• Q2:36 The next proof makes explicit reference to notions in topology. As indicated in the preceding alternative proof, a truth assignment can be denoted by a path in the full binary tree Tall, now viewed as an w-sequence in the product space (T,F). (We write for the first infinite ordinal, which is the set of natural numbers listed in their standard order.) We view {T,F) as the underlying space of a product topology ({T,F)", O), thus making every truth assignment a "point" in that topology. O is a family of open sets that define the topology, which are in this case subsets of points in {T, F)~ and satisfy the usual requirements of a topology: • The empty set and the full space {T,F) are in O. • O is closed under arbitrary unions, • O is closed under finite intersections. We can define a subset UC {T,F}" to be open iff there is a finite set of indices IC such that: U = II { Ai | i €w and A; C {T,F}} where A. = {T,F) for every i Ew-I. In words, in the infinite product U = Ao × A₁ × --- × A; x--, for all but finitely many indices i it is the case that A; = {T,F). A set U C {T,F)" is closed iff it is the complement of an open APPENDIX F. ALTERNATIVE COMPACTNESS PROOFS set. In the case of the product topology, every open subset UC (T,F) is also closed, and thus called clopen. Let A be a subset of (T,F). An open covering of A is a family of open sets {U; | i I} CO such that A CU{U; i 1}. And A is said compact if every open covering of A has a finite subcovering; i.e., there exists a finite subfamily U₁₁, UU₁ of (U; | i I} such that A (U₁, UU, U...UU.). By Tychonoff's Theorem in topology, the product topology ({T,F), O) is compact, which means that every open covering of a subset of points AC {T,F) has a finite subcovering. Alternative Proof II of Theorem 2 (Compactness for Propositional Logic). Again here, we only need to consider the non-trivial implication "+": If I is finitely satisfiable, then I is satisfiable. For every propositional wffy, let A, C {T,F}" be the collection of all points/truth assignments that satisfy p. The set A, is a closed (and open) subset of {T,F}" in the topology ({T,F)",0), which follows from the fact that only mentions finitely many propositional variables. It is easy to check that, for every finite subset A of I, if A is satisfiable, then {A | A} is not empty. Hence, the family of closed sets {Apyr} satisfies the finite intersection property. Moreover, the product topology ({T.F),O) is compact, as noted above. Hence, {A, ET) is not empty, which is the desired conclusion. 0/nExercise 147. This exercise is couched in a language which is a little more familiar to computer scientists. Given a set IWFF₁(P), the binary tree T(I) induced by I' is defined in the 35 proof above. In T(I), every finite path is a finite sequence, and every infinite path is an infinite sequence, where all the entries are in {T,F). The set of all such finite sequences is denoted {T,F)", and the set of all such infinite sequences is denoted {T,F). The root node of T(I) is represented by the empty sequence e, every leaf node is connected to the root node by a finite path, and every infinite path is one that can be traversed without ever reaching a leaf node. An arbitrary binary tree can therefore be represented by a subset of {T, F}*U{T,F}", satisfying two conditions: • U is prefix-closed, i.e., for every (possibly infinite) path ₁ € {T,F)* U{T,F) and every finite path #₂ € {T,F)", if ₁ EU and ₂ is a prefix of ₁, then #₂ EU. • For every finite path = {T,F)", it holds that T U iff F EU, i.e., every non-leaf node has two immediate successors. Given an arbitrary IWFF (P), let T(T) be the subset of infinite paths in T(I): T(T) = T(r)n(T.F)". By the preceding proof, T. (T) ‡ Ø iff the set I is satisfiable. Let To, F₁, and I2, be defined as follows: To = {-P₁ ^P₂}, T₁ = {P₁ → (P₂A---A-PE) | A>2}, del 1₂ = {~-P₁ → (P²2 A---A-¬-Pk) |>2}. There are two parts in this exercise: 1. Define the sets of infinite paths T. (To), T.(₁UF₂), and T(Tour₁ UF₂) as subsets of {T,F). In your answers, use the notational conventions of regular languages and regular w-languages that we have used earlier in the presentation of this exercise. 2. For each of the three sets defined in part 1, explain how they indicate whether the corre- sponding set of wff's is satisfiable or not. You will find it useful to consult Figure F.1. 0See Answer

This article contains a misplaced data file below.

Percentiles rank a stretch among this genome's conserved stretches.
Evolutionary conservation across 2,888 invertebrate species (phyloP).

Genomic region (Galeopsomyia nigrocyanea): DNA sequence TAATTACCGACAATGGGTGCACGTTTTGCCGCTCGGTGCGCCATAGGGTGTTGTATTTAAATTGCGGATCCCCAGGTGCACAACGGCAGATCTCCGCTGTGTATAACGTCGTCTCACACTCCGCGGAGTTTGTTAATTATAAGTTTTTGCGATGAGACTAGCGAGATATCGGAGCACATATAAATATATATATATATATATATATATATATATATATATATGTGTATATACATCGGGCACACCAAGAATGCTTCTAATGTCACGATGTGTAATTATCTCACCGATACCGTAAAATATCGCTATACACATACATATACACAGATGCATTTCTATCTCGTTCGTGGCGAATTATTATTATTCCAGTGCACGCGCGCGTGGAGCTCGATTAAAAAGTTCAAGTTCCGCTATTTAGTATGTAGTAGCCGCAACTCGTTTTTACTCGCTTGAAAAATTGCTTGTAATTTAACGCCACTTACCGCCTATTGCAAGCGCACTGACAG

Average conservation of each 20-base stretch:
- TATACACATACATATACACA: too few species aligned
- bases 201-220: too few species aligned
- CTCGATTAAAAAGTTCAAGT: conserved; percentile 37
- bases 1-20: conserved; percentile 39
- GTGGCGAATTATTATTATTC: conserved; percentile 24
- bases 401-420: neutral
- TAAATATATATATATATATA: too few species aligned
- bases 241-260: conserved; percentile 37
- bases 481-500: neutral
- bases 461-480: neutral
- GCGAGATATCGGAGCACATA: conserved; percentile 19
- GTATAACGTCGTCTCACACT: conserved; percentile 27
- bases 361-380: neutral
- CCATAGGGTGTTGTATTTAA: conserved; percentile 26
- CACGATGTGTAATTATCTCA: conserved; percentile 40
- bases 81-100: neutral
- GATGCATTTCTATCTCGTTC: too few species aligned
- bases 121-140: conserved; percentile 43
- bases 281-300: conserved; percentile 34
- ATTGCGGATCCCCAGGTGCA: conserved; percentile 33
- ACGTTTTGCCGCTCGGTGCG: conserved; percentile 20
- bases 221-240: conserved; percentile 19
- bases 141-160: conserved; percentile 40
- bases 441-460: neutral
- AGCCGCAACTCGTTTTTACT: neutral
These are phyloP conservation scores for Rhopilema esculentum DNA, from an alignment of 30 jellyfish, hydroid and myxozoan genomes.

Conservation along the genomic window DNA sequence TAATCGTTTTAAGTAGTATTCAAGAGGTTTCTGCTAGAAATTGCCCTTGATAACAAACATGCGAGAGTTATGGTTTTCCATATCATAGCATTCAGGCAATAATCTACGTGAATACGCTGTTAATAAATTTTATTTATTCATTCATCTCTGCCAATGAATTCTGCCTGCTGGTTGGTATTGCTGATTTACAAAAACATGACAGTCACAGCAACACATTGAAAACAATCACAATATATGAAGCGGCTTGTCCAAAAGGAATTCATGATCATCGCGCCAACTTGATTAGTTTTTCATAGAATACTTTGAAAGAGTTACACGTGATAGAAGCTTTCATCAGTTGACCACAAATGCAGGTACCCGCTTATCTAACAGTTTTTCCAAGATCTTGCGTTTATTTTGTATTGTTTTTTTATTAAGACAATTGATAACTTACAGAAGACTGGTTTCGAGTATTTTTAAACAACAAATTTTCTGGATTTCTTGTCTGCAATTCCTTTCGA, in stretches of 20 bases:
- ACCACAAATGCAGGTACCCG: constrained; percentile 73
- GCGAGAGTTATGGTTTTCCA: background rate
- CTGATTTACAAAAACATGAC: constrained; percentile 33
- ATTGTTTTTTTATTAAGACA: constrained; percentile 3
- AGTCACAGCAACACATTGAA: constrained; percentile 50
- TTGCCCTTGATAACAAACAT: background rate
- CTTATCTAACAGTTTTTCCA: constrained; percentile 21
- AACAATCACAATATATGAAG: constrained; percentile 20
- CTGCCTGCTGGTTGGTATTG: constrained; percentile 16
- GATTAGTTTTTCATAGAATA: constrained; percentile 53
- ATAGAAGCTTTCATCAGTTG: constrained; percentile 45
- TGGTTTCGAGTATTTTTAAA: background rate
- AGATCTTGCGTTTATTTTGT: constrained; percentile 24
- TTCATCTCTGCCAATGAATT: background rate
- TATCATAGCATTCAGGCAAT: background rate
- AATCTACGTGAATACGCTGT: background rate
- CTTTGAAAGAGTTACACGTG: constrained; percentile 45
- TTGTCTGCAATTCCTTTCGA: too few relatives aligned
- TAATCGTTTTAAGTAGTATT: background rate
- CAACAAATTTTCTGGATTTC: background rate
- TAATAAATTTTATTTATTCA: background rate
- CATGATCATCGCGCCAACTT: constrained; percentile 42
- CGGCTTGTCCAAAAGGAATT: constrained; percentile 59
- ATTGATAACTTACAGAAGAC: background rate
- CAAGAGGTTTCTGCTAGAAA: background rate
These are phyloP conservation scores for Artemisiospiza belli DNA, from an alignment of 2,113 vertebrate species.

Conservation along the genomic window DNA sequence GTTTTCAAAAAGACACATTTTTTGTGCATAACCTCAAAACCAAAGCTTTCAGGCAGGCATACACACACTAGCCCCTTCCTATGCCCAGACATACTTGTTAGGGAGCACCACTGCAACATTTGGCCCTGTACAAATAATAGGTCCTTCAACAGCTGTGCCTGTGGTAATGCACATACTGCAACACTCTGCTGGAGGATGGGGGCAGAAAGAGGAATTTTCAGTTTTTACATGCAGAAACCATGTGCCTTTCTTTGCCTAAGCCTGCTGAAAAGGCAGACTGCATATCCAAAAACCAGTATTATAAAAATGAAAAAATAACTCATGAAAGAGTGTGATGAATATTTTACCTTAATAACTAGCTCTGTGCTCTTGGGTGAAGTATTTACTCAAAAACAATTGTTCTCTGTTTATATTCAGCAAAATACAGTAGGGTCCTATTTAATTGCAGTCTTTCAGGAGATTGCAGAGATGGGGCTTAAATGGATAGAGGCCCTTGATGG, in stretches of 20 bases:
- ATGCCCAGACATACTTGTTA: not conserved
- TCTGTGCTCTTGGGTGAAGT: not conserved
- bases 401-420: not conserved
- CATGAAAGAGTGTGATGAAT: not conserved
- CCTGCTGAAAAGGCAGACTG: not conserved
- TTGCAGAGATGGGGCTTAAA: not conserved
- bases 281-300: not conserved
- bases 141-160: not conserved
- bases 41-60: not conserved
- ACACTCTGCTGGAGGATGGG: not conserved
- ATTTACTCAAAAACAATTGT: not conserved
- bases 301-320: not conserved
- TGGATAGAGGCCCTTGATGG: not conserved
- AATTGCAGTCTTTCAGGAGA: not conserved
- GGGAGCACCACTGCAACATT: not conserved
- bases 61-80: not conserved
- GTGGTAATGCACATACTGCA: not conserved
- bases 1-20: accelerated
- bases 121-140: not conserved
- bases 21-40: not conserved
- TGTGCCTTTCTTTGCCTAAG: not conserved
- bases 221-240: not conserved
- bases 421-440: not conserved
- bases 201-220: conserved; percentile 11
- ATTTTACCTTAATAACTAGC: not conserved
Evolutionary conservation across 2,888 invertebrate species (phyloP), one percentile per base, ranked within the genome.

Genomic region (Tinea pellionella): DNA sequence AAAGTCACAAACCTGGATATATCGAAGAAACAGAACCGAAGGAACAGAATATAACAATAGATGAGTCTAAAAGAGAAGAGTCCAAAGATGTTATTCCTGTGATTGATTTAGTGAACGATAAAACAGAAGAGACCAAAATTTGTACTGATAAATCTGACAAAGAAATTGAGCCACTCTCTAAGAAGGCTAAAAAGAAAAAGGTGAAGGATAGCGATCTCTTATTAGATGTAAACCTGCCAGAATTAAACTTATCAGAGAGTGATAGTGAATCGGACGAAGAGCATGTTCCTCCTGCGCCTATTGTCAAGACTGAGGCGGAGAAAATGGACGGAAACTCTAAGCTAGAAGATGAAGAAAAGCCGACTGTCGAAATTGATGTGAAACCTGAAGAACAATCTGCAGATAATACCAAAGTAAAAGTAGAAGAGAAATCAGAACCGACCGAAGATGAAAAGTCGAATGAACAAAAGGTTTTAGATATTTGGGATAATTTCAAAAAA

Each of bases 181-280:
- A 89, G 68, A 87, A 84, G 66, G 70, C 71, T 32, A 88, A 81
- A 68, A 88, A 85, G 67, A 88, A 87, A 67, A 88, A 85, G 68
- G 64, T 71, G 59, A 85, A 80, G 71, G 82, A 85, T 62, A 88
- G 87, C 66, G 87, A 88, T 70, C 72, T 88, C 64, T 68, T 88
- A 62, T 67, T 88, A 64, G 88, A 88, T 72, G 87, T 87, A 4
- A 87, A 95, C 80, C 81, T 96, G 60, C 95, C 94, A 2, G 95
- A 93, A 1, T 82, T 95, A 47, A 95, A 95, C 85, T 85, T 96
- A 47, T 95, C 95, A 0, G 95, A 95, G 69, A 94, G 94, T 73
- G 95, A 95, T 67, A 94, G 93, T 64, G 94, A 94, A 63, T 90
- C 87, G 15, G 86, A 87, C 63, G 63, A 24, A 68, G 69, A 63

• Q3:In this assignment, you will use what you learn in Logic module to: Create a compound statement that contains at least 2 connectives (negation, conjunction, disjunction, conditional, biconditional). Express the compound statement in the symbolic form. Construct a truth table for the compound statement that you created.See Answer